Seattle To Pay Nearly $2 Million Settlement Over Death Of Man Allegedly Wrongly Named On 911 ‘Blacklist’

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Seattle has reached a settlement agreement of $1.86 million with the family of a man who died after suffering a heart attack. The city’s first responders had a delayed response due to the victim being wrongfully blacklisted, The Seattle Times reported Monday.

William Yurek, 48, died at his home after suffering a heart attack in October 2021. Responding to Yurek’s son’s 911 call, medics arrived but were told to wait for police before entering. When Yurek’s condition worsened, his son called again and was told help was on the way, even though first responders had been outside the house for 13 minutes, according to The Seattle Times.

“Once inside, medics did everything they could to save Will’s life,” Mark Lindquist, the family’s attorney, said in a news release. “The family has always been grateful to the medics who broke protocol to go in and do their best.”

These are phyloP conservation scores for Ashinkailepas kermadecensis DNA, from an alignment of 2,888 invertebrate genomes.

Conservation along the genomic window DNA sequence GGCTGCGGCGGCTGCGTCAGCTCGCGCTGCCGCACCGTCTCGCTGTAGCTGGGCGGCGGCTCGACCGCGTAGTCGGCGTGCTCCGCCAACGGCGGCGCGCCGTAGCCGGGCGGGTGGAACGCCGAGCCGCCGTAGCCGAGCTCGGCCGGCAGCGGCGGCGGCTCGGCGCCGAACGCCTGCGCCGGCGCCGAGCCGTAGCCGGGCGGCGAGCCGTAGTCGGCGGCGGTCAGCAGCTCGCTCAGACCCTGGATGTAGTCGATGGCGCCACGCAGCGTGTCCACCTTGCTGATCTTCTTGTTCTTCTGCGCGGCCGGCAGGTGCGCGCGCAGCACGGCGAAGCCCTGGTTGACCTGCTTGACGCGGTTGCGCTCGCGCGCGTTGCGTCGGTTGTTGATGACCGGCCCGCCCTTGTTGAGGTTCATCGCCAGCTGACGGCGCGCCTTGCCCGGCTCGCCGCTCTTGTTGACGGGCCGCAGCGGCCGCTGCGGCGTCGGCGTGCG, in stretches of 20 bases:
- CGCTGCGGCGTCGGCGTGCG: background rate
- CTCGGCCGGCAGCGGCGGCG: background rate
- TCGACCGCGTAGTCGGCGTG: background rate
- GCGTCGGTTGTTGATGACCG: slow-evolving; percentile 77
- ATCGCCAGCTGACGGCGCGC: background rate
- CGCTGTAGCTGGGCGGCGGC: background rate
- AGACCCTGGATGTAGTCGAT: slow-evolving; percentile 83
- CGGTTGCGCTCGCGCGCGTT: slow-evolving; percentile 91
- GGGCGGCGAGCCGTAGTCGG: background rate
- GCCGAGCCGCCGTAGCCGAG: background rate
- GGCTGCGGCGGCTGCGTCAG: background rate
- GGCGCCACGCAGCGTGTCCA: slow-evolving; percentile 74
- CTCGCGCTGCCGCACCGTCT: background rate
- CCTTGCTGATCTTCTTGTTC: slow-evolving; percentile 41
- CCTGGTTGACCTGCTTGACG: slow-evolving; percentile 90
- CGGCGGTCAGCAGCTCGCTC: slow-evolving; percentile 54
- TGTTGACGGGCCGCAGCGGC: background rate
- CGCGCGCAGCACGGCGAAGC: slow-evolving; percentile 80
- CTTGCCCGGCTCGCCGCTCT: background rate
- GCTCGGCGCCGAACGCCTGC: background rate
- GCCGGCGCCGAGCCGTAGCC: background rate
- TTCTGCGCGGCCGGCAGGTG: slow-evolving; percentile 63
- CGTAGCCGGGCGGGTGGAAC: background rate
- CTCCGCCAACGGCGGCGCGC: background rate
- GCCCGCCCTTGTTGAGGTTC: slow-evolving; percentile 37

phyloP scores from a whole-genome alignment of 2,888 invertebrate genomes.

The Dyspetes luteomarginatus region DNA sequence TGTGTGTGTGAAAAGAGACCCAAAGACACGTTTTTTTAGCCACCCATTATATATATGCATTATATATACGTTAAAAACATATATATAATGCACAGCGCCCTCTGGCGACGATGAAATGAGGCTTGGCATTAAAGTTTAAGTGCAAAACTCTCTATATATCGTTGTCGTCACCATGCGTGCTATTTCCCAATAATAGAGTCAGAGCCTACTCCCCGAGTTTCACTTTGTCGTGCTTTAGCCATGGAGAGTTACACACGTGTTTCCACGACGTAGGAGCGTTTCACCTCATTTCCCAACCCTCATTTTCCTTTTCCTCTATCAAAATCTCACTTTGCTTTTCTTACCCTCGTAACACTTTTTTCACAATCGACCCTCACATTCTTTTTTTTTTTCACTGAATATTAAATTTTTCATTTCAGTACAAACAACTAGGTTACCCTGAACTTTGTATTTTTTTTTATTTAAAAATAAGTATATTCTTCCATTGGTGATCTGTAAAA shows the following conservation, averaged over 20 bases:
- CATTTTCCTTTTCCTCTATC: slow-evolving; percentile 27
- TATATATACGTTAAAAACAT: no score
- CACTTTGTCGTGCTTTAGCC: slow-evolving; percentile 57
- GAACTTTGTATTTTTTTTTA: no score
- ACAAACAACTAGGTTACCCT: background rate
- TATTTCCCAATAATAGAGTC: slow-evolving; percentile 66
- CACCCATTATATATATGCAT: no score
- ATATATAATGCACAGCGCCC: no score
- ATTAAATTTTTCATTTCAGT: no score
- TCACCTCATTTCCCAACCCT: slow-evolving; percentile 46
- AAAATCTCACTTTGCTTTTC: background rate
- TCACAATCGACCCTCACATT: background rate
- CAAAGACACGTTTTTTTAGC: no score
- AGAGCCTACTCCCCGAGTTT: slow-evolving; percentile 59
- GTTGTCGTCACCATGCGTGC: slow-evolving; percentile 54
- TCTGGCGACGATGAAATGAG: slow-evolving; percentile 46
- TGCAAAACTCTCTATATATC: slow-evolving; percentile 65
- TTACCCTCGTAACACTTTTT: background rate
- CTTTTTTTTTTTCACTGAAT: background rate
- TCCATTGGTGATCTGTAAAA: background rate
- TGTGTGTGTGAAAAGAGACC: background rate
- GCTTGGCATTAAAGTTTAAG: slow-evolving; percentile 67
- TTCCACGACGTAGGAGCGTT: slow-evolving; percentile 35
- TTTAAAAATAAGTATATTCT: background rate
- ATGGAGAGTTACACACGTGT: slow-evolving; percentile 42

“From the beginning, the family wanted the city to take responsibility. That’s happened,” Lindquist told The Seattle Times.

The delay was due to Yurek’s address being on an outdated “blacklist” of individuals deemed hostile to first responders, per The Seattle Times. The previous tenant of Yurek’s unit — where the family had moved in only a few years prior to his death — was reportedly on this list.

The family filed a lawsuit against the city, alleging negligence on the city’s part for not maintaining an updated list and requiring police escorts for medics when the Police Department was understaffed, The Seattle Times reported. (RELATED: Listen To Frantic 911 Call For Lisa Marie Presley’s Cardiac Arrest)

Following the lawsuit, the city reportedly revised its guidelines on “caution notes.” Caution notes now expire after 365 days and must be verified after every alarm dispatched to the address, Seattle city attorney’s office spokesperson Tim Robinson said, according to the outlet.

Yurek’s four children will reportedly be beneficiaries of the settlement, with funds for the minors secured until adulthood.